Relativistic Invariance of Quantum-Mechanical Equations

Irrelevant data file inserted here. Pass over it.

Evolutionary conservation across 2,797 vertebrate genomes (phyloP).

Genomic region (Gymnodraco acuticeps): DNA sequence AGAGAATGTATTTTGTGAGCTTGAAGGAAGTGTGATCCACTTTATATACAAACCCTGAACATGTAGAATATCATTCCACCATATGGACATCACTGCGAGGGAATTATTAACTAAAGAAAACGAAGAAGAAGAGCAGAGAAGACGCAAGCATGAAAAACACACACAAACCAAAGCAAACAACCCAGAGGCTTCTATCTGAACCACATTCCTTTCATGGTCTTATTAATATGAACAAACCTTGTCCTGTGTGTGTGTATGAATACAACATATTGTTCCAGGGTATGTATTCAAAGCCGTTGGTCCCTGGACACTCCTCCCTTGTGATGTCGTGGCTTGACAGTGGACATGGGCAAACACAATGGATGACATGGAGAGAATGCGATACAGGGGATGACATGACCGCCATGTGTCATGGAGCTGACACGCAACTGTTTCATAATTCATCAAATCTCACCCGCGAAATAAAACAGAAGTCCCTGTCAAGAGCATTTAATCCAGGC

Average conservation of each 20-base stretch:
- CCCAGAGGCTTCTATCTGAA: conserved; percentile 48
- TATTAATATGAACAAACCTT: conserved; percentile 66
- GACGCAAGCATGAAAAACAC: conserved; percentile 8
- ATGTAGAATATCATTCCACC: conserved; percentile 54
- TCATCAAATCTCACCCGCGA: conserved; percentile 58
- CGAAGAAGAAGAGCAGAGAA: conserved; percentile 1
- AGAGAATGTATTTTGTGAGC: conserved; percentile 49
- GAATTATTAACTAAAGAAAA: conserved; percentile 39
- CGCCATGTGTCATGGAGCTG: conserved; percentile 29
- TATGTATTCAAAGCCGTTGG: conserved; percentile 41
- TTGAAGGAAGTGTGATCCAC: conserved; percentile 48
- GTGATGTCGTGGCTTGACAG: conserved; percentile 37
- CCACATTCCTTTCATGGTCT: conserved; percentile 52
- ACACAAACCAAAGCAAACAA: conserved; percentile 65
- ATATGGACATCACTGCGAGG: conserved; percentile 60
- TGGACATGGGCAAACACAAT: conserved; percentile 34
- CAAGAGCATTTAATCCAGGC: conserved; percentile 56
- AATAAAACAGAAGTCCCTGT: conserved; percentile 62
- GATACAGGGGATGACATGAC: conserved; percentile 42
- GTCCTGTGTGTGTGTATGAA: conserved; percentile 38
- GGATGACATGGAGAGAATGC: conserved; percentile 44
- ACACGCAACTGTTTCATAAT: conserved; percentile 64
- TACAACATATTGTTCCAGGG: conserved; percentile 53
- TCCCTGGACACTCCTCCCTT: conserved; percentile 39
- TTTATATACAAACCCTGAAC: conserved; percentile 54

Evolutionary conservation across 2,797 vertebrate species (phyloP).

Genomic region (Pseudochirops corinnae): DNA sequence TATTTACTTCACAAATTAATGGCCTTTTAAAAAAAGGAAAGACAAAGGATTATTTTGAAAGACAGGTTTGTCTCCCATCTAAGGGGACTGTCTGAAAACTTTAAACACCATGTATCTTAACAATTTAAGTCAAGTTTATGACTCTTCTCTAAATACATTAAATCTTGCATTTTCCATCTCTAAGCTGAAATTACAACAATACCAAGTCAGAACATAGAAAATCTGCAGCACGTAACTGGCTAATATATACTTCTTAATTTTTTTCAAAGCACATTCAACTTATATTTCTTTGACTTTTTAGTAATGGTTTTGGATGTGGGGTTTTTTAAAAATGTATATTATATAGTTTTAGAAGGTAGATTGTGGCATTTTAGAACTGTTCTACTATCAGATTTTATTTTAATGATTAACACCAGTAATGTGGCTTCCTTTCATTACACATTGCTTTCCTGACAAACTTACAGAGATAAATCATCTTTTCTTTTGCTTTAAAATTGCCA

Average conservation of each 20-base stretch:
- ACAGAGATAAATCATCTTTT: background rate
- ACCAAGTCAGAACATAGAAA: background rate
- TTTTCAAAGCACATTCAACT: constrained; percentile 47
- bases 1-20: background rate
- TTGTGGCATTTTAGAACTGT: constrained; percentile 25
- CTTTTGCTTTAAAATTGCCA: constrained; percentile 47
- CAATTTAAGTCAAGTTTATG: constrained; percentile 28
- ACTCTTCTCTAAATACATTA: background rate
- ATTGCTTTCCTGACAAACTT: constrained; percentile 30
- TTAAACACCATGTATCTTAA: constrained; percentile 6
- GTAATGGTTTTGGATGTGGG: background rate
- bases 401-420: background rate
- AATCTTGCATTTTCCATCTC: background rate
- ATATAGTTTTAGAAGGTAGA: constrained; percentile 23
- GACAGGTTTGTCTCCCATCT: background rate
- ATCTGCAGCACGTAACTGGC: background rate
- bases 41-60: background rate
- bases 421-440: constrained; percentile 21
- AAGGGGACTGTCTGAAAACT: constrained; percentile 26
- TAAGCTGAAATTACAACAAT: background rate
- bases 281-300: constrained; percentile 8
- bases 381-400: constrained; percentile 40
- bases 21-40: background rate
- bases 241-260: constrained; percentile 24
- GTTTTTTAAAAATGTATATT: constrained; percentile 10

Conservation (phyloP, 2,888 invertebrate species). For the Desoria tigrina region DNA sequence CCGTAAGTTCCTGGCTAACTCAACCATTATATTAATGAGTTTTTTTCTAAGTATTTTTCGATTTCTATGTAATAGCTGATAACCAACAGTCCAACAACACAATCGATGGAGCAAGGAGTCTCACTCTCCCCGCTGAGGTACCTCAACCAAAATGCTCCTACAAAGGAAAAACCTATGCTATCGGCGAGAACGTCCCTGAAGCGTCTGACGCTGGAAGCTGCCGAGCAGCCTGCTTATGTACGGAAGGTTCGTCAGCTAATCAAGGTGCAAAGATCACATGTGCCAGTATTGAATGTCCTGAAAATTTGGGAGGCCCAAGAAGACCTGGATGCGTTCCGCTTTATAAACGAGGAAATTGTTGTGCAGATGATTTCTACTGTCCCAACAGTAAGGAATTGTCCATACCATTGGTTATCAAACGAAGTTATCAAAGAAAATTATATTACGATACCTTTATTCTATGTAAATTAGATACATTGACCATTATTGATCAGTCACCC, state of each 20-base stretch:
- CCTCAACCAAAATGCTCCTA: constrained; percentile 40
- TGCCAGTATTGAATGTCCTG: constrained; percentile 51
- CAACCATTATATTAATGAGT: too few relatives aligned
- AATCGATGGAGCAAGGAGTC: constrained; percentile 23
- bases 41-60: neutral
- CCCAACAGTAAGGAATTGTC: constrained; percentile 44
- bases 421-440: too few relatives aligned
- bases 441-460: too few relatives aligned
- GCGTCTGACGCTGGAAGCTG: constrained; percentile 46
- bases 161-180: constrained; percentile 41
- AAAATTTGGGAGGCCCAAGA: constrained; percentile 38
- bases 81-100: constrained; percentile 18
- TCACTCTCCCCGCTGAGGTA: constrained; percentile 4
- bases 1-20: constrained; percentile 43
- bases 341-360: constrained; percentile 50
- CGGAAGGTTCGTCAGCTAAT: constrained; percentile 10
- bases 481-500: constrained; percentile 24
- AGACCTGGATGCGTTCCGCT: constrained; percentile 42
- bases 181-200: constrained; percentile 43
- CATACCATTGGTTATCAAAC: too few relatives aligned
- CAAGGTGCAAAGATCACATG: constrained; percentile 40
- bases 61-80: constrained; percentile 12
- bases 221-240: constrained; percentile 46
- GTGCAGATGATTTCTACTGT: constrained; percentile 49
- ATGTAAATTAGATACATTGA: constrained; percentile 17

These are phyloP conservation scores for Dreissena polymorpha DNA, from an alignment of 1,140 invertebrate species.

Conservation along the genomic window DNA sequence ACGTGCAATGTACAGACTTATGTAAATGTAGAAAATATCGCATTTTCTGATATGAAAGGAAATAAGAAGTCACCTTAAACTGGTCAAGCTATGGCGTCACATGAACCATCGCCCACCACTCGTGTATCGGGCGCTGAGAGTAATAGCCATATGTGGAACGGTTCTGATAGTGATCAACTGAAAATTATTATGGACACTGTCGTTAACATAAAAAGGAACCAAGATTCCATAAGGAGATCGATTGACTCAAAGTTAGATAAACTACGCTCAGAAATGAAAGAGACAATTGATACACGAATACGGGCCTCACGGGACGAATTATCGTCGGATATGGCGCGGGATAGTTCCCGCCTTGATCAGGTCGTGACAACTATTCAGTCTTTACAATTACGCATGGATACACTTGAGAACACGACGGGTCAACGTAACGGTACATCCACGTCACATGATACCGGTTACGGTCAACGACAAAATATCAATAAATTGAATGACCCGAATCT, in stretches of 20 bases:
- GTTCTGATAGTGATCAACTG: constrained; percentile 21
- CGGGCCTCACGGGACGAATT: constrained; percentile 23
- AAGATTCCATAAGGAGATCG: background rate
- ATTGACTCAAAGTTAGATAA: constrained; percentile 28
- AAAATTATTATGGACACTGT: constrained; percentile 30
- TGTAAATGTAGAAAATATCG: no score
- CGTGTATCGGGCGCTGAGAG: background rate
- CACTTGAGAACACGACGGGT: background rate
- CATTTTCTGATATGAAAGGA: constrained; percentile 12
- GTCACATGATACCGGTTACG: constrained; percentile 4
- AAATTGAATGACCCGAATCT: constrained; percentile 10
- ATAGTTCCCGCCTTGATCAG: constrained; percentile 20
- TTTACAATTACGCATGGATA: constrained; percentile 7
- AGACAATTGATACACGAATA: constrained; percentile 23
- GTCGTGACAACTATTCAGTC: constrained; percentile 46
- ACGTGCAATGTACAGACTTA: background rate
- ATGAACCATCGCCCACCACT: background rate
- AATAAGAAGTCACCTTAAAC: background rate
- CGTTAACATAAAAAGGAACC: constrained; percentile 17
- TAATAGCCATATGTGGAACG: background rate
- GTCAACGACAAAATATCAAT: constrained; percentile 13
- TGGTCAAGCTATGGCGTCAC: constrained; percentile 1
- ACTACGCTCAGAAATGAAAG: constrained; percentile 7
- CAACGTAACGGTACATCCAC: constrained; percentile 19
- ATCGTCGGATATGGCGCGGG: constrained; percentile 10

Relativity Theory, of which we are celebrating the 50th anniversary, and quantum theory, which is about equally old, originated and developed in very different ways. The theory of relativity owes its origin to a set of experimental facts which can be epitomised as the independence of light velocity from the state of motion of emitter and absorber. However, its guiding stars in the course of its development were conceptual problems, problems of the measurement of space and time and of observation. Experimental facts played a relatively subordinate role in the development of relativity theory at least for the last 25 years. Quantum theory, on the contrary, originated as the result of the discussion of a conceptual problem, the inconsistencies in the classical description of black body radiation. However, the guiding stars of quantum theory were experimental facts: the photoelectric effect, the Stern-Gerlach phenomenon, the Bothe-Geiger-Compton-Simon experiments and, before all, the immense amount of detailed information which was accumulated before the war on atomic spectra and is being accumulated now on nuclear forces and ‘elementary particles’. The discovery of much of this information is traceable to the stimulus provided by quantum theory, all of it exerted a profound influence on quantum theory’s development.
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